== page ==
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Girlfriend Wants To Wait Til Marriage For Intercourse @hodgetwins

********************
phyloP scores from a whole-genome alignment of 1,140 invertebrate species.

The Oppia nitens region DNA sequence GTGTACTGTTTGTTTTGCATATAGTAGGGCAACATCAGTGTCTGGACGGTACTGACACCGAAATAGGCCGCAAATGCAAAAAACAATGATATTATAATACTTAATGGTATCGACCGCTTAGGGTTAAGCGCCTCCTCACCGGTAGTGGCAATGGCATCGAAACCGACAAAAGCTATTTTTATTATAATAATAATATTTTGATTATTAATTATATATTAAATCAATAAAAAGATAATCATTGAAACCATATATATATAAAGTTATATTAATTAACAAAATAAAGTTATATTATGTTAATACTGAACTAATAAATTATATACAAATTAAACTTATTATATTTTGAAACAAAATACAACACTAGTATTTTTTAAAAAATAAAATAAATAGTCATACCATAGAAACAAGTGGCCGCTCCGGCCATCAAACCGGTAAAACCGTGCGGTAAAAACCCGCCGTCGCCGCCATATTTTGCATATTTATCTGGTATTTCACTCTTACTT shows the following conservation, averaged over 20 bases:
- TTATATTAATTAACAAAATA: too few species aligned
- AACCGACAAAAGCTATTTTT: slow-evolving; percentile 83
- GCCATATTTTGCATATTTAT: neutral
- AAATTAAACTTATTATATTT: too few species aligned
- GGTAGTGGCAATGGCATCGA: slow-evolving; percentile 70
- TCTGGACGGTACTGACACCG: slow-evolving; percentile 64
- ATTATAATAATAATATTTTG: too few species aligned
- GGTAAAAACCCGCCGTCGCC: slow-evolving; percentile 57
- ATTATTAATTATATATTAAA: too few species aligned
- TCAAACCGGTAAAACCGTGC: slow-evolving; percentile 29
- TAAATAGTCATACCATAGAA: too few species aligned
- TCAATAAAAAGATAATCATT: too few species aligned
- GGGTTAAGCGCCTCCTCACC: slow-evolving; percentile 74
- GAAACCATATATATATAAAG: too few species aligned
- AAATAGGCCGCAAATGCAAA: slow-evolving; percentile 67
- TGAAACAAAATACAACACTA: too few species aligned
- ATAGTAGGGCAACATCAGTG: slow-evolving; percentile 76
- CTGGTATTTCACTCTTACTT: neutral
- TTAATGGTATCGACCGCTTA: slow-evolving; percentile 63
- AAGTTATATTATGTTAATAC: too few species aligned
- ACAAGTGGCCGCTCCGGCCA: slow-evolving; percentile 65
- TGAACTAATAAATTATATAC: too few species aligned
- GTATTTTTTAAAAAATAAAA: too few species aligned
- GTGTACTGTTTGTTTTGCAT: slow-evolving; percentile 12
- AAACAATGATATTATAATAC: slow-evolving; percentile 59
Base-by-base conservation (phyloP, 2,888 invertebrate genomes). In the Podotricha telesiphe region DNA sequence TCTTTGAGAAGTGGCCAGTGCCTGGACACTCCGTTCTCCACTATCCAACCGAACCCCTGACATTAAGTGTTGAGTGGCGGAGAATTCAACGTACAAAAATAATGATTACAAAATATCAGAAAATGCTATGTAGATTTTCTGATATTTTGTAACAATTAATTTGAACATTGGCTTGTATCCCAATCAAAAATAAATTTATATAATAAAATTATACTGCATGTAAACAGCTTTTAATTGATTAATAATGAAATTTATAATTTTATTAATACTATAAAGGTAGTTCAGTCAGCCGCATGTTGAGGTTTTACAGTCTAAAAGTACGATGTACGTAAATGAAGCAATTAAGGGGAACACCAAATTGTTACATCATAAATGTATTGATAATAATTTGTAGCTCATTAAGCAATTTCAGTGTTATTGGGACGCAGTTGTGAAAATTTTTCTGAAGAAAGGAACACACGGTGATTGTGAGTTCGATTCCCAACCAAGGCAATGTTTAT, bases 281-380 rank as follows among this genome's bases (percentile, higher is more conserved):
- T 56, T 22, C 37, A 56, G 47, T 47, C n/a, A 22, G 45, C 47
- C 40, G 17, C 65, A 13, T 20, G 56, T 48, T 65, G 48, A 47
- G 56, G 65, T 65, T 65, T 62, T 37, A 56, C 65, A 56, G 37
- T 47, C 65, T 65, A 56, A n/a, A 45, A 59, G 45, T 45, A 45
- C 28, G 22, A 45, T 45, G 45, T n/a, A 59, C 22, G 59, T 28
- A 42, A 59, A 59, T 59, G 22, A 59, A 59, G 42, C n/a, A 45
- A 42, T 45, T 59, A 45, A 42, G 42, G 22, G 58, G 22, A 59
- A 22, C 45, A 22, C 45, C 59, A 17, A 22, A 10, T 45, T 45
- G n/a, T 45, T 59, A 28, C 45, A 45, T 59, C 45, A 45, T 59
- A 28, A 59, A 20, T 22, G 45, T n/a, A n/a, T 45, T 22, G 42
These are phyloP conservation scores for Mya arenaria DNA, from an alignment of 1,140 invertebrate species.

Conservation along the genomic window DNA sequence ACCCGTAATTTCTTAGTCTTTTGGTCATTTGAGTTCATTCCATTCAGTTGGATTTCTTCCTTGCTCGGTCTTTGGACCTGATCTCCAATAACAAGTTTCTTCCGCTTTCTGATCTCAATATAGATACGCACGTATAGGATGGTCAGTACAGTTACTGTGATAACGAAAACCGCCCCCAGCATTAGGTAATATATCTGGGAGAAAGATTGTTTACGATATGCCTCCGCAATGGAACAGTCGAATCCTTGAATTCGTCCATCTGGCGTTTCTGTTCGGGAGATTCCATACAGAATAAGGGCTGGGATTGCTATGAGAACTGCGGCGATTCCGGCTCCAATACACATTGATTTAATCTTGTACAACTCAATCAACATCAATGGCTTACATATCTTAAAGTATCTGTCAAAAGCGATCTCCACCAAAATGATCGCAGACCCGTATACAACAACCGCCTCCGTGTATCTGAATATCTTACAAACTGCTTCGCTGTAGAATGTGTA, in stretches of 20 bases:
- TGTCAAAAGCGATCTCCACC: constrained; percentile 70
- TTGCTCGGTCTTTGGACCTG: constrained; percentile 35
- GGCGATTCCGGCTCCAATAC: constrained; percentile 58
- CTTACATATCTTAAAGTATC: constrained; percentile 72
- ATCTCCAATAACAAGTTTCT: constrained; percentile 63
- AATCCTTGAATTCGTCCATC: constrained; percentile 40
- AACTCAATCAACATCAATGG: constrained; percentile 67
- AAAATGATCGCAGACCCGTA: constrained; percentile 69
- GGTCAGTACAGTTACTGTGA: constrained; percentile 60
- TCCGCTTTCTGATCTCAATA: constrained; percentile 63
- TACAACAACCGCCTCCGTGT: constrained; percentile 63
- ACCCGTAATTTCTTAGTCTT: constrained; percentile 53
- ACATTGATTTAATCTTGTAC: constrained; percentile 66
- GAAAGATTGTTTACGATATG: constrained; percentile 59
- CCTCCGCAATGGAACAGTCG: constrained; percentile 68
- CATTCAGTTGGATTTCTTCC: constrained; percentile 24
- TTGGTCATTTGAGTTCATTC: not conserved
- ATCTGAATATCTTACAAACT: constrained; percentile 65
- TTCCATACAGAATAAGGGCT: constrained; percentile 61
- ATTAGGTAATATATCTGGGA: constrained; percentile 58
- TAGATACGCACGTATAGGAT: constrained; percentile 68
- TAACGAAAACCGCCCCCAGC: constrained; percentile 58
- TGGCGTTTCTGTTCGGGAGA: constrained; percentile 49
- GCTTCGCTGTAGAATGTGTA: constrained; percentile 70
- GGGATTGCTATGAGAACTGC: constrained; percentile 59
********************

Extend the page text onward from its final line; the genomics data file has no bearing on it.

Printer Friendly Version Aspire: Educational Philosophy Aspire, like many abstinence-only-until-marriage programs, is often thought of as sexuality education or as a teen pregnancy or sexually transmitted disease STD prevention program. This curriculum, however, would be better classified as marriage education. It focuses on marriage to the exclusion of most other topics and presents one set of beliefs on the topic as universally accepted truths. Narrow Scope—Focusing on Marriage SIECUS curricula reviews are based on the Guidelines for Comprehensive Sexuality Education, K, which were developed by a task force of professionals from the fields of education, medicine, youth services, and sexuality education. The Guidelines are a framework for comprehensive sexuality education programs and represent a consensus about the necessary components of such programs. The Guidelines include 39 topics important to sexual health; abstinence is one of these topics. The Guidelines include a number of age-appropriate messages about abstinence for students such as: It does not provide information on most of the topics in the Guidelines, including reproduction, puberty, contraceptive options, sexual health care, and sexual orientation. Aspire does include in-depth discussions of some of the important topics included in the Guidelines, such as the influence of the media, drugs and alcohol, and sexual abuse. Even these conversations, however, are geared toward emphasizing the importance of marriage. He explains four methods of teaching: Instead, Aspire is firmly rooted in the opinion that sexual behavior outside of marriage is morally wrong, that everyone regardless of their age should save sex for marriage, and that the only way to have a happy marriage is to remain a virgin until your wedding day. Aspire presents this position as if it were an undisputed fact or a universal truth but clearly it is not; 63 percent of high school seniors and 80 percent of college students 18—24 have engaged in sexual intercourse yet the median age of first marriage is Relying On Negative Messages Unlike many abstinence-only-until-marriage curricula which rely entirely on negative messages and fear, Aspire attempts to address abstinence from a positive perspective. Furthermore, it creates a dichotomy between those who wait to have sex until they are married, who are portrayed as virtuous and good, and those who do not, who are portrayed as flawed and unhealthy. Choices and events during these years have a lot to do with whether and to what extent these life events will be accomplished the way you desire. Some get caught in the current. Others slip on the rocks. Successfully crossing the valley of these transition years is critical in protecting your future. Its research is not peer-reviewed or published in legitimate scientific journals. However, by suggesting that abstinence before marriage is the most important decision young people can make about their future, and by crediting abstinence with future financial success, the curriculum instills young people with unrealistic expectations. Messages of Fear—Portraying Premarital Sex as Harmful Despite attempting to take a primarily positive approach to teaching about abstinence, Aspire devotes a number of discussions and activities to detailing the potential consequences of sexual activity outside of marriage. The consequences of sexual activity can be wide-ranging and long-lasting. List some of the unintended consequences of sex for each category in the boxes below. Each group then creates and performs a skit illustrating how sex affects teenagers. In fact, even worksheets designed for students to complete with their parents do not leave room for the possibility that not all families are opposed to all premarital sex. Aspire is one of the only fear-based, abstinence-only-until-marriage programs to readily admit that each of the consequences of sexual activity is not inevitable. For example, in one activity designed to illustrate the risk of STDs, teachers fill one grab-bag with paper slips numbered 1—5 and a second bag with five paper slips all bearing the number 5. Numbers 1—4 correspond to various STDs. The number five, however, means no STD. Students are told the goal is to draw a five and asked to draw first from the bag with all of the numbers and then from the bag with only fives. The message is that abstinent students can be assured of drawing a five. This is an important point. This honesty notwithstanding, the curriculum makes it clear that one cannot have premarital sex and come out completely unscathed. In this exercise, teachers label five shopping bags with the categories of consequences mentioned earlier. The class is divided into five groups and each group is given a bag. Students are asked to brainstorm various consequences that fit in their category and write them on the outside of the bag. The males stand up first—one represents a student who has chosen sexual activity and one represents a student who has chosen abstinence. Which couple has a better opportunity for a lasting relationship? Did the guy who was sexually active expect that the consequences would remain with him into other relationships? While it is always possible to start over, some consequences will be more difficult to leave behind than others. Though the program attempts to put a positive spin on this by emphasizing the importance of character and character traits like self-control, what it is ultimately doing is setting up a dichotomy between those young people who choose abstinence who have self-control and face a happy future and their sexually active peers who lack character and will not achieve success. Exercising self-control in the choices you face builds your character— which in turn strengthens your ability to exercise self-control. Young people who chose or have chosen to be sexually active are flawed, do not have self-control, and will not be successful. This dichotomy is set up early on when teachers are told that they need to choose student volunteers wisely: One story introduces students to Tammy and Shane who dated briefly after their senior year of high school. Tammy attempts to pressure Shane into having sex and, although it is hard for him, he says no, thus ending the relationship for good. She was concerned because the real father had apparently already left her. In the meantime, you are developing your character: These are important qualities to possess in order to remain abstinent and to bring to a healthy, lasting marriage. The curriculum persists in this portrayal, however. Each one is different. They are beautiful, fragrant, and valuable—they cost a lot! I want to spend the rest of my life with you. I think we should get married. Physically, Mentally, Financially, Socially, Emotionally. Sexually active students are undeniably told that although they were once beautiful, fragrant, and valuable, they are now permanently bruised or damaged, if not destroyed, like those roses that are missing petals. Virginity Pledges—Asking Students to Promise Purity Aspire, like many fear-based, abstinence-only-until-marriage curricula, includes a virginity pledge, in which students vow to remain abstinent until they marry. At the end of the program. This research has found that virginity pledges can help a select group of young people delay intercourse under certain circumstances. Pledges taken by an entire class as part of a lesson or presentation, however, were not found to be effective. Moreover, even when they work, pledges only help this select group of adolescents delay the onset of intercourse for an average of 18 months—far short of marriage. In fact, virginity pledges may be detrimental to some teens. The study also found that those young people who took the pledge were one-third less likely to use contraception when they did become sexually active than their peers who had not pledged. Further research has confirmed that although some students who take pledges delay intercourse, ultimately they are equally as likely to contract an STD as their non-pledging peers. In addition, these pledges are not appropriate for all students, as they show blatant disregard for gay and lesbian students who cannot legally marry in this country. Signing this pledge is tantamount to agreeing to a lifetime without sexual behavior. It is unfair and unrealistic to ask a high school student to make such an agreement. Distorting Information Unlike many abstinence-only-until-marriage curricula, Aspire contains very little information about topics related to sexuality such as puberty, reproduction, or contraception. The information on these topics that is contained in the curriculum is limited to brief discussions of STDs and condoms. Although for the most part the information is accurate and cites reliable sources, it is presented in a distorted way that is likely to mislead and confuse students. Students would be better served by an open and honest discussion of the means of STD transmission and the levels of risk associated with different sexual behaviors. The curriculum, however, does not provide information on how most STDs are or are not transmitted. In fact, it only discusses transmission when it comes to HIV. It should be noted that here Aspire correctly tells young people that HIV cannot be transmitted through casual contact. This most basic information about how STDs are passed from one person to another is necessary if young people are expected to protect their sexual health throughout their lives. Untreated, it can cause severe health consequences for women, including pelvic inflammatory disease PID , ectopic pregnancy, and infertility. Such information could help to ensure that young people receive treatment for these curable diseases early enough to prevent any of the long-term consequences the curriculum mentions. Aspire is honest about its beliefs. Teens are introduced to the concept of risk reduction versus risk elimination. Teens need to be made aware of this distinction. While condoms may reduce the risk of infection, abstinence complete removes or eliminates this risk. Such a question might induce an honest discussion about the benefits and limitations of condoms. They were intended to protect against pregnancy and STDs, and years of scientific research show that when used consistently and correctly they do a very good job. It may, however, stop them from using condoms when they do become sexually active, thereby putting them at increased risk for STDs and unintended pregnancy. Faux Science—Using Unsound Science to Support Assertions As part of its suggestion that it is providing objective information, Aspire attempts to ground its central thesis—that sex is only appropriate within marriage and all people should get married—in scientific research. As such, it spends a good deal of time discussing the concept of bonding and the hormone oxytocin. Oxytocin is a hormone that is released during certain activities including sex, childbirth, and nursing. It is often associated with feelings of love and relaxation. It helps hold these relationships together. Outside of a marriage relationship however, the oxytocin bond can increase the emotional pain when the relationship is ended. A few activities use duct tape to illustrate this bonding. In one, a small person stands on a chair up against a wall. The rest of the class is then charged with making the volunteer stick to the wall using duct tape. Once they have succeeded, they pull the chair away and the volunteer is suspended against the wall. The class then has to take that person down and use the same duct tape to make another person stick to the wall. The obvious result being that the used duct tape is less sticky and the task will be harder, if not impossible, with the second volunteer. The curriculum then makes the analogy explicit: